"They released school early because an ice storm is coming."
"I'm just leaving the Dr's office I'll be there as fast as I can."

Grace's school was nice enough to send teacher's out to the parking lot with walkie talkies to announce the name of the student when the parent showed up. Saving the kids from freezing their rears off. Melody's school however, the same one that protected her so diligently the day before, tossed the students out in to the ice and snow. I picked up one very pink, cold, annoyed teenager. Well at least she was only flash frozen.

Thursday, February 14, 2008

Doctor, Doctor!

Give me the news....

I've got a bad case of lovin' you!!!

Happy Valentine's Day!

Monday, February 11, 2008

Coping with Progression

"Hey Melody!"
We had just got home from school. She was making herself a snack, when her little brother decided he was going to be social. It was a shock, she stood there slack jawed and brow furrowed until I prompted her to respond. She had suddenly become socially challenged.
"Whatcha doing?"
"Ah, making a soft pretzel. You want a bite?"
He looks down at the plate she has in her hand, reaches out and takes off with the whole thing. Stopping a few feet from her he looks at the pretzel in his hand and asks "What is it?"
"It's a pretzel." She explains.

We are bewildered and ecstatic over this sudden development, but we also know there may be hell to pay. Every time there is progression in any form with him, there is also an adjustment period when sleep isn't great, extreme pressure is needed, more Mom-mom time is required, and a general urge to run amuck slamming and pushing on everything. This is a far sight better however than the meltdown fest that use to occur right before a major spurt of progression. For this we are grateful. However the amount of discontent usually coincides with the amount of progression. The bigger the achievement the more out of sorts.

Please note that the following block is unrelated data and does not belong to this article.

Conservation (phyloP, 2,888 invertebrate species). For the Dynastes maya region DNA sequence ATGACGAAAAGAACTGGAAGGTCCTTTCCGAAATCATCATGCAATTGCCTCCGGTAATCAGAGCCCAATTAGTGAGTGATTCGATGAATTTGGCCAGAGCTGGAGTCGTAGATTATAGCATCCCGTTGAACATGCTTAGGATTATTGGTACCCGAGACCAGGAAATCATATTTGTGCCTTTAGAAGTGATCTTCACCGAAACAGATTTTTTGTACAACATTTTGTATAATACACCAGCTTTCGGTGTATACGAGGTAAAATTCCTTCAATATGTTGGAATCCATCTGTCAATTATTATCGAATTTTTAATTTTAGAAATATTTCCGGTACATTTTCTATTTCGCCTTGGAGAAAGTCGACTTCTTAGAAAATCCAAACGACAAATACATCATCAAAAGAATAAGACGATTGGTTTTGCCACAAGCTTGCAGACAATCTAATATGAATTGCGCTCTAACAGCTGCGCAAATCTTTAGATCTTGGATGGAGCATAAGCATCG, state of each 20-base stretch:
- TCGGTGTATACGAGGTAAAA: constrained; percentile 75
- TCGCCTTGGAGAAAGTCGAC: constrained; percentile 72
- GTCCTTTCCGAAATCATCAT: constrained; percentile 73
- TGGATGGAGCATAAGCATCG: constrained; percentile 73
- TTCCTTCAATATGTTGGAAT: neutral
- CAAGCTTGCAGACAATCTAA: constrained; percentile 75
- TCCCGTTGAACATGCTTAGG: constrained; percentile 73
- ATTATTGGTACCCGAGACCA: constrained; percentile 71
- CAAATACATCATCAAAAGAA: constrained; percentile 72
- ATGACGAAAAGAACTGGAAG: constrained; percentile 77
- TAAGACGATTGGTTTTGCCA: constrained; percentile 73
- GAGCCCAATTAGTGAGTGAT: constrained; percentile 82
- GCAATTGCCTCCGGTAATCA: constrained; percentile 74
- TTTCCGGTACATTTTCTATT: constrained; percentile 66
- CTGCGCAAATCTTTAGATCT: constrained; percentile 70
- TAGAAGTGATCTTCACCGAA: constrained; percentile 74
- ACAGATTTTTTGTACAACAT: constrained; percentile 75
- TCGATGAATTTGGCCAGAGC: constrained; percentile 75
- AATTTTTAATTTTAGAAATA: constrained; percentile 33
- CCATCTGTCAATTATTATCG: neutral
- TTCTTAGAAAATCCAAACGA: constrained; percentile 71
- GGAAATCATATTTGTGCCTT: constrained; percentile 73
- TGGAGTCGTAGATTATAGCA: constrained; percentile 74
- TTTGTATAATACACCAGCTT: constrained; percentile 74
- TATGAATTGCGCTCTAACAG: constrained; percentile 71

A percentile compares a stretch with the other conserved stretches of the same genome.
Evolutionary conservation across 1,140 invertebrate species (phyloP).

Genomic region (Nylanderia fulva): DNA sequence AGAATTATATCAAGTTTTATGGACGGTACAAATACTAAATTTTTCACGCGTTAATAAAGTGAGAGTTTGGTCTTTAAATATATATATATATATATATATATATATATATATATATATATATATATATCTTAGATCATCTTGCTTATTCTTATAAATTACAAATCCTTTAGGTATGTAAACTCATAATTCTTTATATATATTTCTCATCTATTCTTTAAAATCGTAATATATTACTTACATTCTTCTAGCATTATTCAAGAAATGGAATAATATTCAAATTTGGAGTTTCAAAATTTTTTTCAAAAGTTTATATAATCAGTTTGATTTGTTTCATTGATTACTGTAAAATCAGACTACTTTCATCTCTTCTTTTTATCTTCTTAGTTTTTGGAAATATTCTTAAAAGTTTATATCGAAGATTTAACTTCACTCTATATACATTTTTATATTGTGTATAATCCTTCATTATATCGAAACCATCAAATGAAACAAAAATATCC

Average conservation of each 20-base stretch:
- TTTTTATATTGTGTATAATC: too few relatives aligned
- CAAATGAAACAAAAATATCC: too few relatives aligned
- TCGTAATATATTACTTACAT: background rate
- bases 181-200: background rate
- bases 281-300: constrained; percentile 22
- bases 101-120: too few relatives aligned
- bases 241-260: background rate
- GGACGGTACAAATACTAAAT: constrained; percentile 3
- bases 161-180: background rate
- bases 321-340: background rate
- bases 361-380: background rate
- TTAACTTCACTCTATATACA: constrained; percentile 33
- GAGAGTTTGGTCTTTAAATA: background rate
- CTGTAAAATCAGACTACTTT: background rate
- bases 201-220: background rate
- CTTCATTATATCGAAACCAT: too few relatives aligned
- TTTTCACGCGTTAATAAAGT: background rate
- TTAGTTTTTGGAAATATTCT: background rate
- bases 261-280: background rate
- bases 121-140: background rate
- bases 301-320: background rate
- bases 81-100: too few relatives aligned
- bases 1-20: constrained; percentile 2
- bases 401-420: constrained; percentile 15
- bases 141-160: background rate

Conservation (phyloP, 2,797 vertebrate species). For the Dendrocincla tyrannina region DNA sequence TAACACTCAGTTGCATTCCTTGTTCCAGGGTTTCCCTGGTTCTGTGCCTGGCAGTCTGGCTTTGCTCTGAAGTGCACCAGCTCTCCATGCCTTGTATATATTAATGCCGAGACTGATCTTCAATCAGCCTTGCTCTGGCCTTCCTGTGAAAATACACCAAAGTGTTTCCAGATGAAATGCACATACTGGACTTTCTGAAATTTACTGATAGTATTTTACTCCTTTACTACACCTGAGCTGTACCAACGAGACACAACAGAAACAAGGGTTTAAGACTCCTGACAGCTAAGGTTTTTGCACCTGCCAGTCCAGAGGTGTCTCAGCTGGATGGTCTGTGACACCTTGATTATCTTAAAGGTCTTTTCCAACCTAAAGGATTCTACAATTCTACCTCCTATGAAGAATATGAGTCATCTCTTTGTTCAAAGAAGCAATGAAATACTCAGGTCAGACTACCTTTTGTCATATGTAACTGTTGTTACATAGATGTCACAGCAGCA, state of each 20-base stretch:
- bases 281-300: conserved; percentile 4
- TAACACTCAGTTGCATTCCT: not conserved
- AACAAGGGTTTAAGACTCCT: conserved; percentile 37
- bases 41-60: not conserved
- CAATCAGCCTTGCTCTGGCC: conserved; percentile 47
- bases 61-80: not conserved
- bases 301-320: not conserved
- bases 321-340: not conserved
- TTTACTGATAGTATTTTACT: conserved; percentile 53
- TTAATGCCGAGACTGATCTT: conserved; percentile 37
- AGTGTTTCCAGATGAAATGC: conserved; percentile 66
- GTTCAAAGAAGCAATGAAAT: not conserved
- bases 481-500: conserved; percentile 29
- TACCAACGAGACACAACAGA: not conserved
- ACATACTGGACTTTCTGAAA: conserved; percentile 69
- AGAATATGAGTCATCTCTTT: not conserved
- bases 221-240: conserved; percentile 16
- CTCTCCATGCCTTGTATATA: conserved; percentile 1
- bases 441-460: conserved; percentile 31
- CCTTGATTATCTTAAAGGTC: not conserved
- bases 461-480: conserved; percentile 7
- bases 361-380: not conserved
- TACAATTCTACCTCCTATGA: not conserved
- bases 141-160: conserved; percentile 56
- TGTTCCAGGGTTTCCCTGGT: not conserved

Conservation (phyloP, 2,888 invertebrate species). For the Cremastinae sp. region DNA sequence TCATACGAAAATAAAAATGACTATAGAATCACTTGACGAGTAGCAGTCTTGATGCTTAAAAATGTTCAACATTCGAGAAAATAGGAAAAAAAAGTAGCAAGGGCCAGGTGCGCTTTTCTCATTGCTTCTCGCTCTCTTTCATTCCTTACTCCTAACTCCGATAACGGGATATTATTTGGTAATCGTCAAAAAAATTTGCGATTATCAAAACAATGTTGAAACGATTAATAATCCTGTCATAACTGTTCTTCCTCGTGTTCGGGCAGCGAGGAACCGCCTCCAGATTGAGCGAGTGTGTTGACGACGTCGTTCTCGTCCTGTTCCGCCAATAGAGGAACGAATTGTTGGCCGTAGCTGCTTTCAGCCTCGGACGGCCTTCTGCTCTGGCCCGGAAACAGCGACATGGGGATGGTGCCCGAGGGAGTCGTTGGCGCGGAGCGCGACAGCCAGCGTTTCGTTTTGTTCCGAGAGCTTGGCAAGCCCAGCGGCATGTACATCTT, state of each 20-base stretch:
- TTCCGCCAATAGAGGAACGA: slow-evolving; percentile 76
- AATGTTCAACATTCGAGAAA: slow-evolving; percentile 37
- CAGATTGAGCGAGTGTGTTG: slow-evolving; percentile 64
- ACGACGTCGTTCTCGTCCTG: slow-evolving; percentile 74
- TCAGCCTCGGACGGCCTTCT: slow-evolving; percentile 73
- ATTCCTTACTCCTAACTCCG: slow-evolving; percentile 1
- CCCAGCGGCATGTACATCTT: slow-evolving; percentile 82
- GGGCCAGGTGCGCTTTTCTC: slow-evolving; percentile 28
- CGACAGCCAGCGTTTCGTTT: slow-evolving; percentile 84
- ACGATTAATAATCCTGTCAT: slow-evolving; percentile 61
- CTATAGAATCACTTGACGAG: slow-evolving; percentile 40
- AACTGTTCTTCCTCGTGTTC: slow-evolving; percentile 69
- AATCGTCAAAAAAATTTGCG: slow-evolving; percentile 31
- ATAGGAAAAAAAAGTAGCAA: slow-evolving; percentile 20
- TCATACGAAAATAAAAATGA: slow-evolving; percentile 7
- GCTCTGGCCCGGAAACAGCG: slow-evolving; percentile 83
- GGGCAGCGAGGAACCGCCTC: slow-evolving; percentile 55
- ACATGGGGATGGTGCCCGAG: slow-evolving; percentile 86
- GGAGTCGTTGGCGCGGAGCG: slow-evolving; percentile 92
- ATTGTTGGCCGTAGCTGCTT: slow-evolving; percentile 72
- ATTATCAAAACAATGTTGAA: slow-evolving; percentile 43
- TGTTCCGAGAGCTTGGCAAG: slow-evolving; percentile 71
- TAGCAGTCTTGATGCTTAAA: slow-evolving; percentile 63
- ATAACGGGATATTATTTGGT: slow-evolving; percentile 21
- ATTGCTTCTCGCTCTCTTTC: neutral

I had thought that would be it for a little while, he made good eye contact and asked questions just to be social along with using the name of the person he was addressing. It was conversation, words spoken not to ask for something (even though he stole the pretzel). Not script or description of cars, dinosaurs, numbers, letters, or movies. This just a few days after spelling his name aloud for his aide. This was major!

However the next day he let us know he was not done. He and his sisters were playing in the basement when the urge to socialize hit again.
"Gracie. Melody. Mom-mom. I running!" He informs us as he darts here and there across the room. The girls pretend to be mimes, making it appear they are going down stairs behind the sofa. He thinks it's funny but has to ask "Where are you, Melody?" When it gets closer to bedtime and I inform him he has so many minutes before we have to go upstairs, he turns from me, starts climbing the stairs, waves his hand behind him saying "Bye bye Melody, see you later."

I have to prompt her again to respond so as to make it worth his effort. I can tell from the look on her face that while she is delighted she is wondering, as am I, how much more he can handle doing before he turns his head 360 degrees, projectile vomits pea soup, and starts speaking in tongues like the girl from The Exorcist.